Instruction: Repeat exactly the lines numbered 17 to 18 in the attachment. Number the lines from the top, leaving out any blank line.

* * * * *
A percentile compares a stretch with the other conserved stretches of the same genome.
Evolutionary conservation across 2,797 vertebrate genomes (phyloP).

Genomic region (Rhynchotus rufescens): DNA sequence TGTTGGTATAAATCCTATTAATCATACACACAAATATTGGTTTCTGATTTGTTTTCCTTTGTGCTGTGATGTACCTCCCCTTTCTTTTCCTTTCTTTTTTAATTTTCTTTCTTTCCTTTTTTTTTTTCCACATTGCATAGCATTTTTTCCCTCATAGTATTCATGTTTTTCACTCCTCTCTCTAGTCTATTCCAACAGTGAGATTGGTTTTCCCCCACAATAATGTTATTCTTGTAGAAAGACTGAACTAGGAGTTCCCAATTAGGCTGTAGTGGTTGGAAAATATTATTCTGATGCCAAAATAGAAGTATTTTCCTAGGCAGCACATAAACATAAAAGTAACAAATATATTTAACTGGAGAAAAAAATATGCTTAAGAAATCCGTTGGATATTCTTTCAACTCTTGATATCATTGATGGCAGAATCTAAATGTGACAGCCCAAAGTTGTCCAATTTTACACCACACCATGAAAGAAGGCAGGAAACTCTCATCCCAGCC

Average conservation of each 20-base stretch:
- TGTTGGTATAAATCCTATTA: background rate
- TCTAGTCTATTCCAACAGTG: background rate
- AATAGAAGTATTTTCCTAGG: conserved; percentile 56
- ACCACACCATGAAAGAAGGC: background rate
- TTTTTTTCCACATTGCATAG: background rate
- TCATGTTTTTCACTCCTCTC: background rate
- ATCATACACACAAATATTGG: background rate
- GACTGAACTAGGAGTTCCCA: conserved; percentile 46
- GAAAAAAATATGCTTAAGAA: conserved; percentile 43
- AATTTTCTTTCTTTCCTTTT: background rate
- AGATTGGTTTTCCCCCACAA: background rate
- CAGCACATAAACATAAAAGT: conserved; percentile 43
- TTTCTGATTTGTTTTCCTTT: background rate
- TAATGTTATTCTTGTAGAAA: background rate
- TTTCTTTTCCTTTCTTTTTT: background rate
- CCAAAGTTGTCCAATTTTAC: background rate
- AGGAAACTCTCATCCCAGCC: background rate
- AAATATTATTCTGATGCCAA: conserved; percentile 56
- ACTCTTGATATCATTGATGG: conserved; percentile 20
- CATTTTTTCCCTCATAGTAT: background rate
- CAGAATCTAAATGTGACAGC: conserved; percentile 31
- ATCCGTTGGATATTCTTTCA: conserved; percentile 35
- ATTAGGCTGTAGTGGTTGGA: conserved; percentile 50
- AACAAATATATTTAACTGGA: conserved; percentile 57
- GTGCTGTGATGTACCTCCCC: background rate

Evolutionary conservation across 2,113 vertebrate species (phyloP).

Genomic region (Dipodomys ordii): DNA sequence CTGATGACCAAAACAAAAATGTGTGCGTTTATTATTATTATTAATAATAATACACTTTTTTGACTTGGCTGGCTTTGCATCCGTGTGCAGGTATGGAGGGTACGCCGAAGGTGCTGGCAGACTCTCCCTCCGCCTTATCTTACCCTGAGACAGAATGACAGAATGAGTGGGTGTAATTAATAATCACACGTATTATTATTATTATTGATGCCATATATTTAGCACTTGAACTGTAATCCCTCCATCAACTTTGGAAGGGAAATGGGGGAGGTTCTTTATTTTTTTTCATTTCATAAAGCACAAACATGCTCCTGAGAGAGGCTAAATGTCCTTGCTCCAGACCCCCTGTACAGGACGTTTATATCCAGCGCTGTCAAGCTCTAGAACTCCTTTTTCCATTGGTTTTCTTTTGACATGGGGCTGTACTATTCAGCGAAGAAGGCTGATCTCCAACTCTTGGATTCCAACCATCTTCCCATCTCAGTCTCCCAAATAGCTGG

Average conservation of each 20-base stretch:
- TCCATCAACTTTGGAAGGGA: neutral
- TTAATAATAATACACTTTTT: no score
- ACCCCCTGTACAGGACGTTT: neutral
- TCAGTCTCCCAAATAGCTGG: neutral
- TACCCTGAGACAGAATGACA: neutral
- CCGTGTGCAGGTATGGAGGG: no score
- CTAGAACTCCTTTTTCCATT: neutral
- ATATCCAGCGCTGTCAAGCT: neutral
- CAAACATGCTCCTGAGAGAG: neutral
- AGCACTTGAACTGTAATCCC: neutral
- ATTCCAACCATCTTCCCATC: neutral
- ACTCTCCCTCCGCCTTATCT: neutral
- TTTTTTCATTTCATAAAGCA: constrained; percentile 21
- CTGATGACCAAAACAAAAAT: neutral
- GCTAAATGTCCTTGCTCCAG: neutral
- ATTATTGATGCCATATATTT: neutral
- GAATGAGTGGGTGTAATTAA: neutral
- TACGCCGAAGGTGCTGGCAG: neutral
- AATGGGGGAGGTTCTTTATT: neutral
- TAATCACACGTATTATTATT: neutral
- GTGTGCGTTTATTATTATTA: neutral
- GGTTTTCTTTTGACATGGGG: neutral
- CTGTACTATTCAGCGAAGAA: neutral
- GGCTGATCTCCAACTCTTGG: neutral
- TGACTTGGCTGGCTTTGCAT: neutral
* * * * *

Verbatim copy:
- TTTCTGATTTGTTTTCCTTT: background rate
- TAATGTTATTCTTGTAGAAA: background rate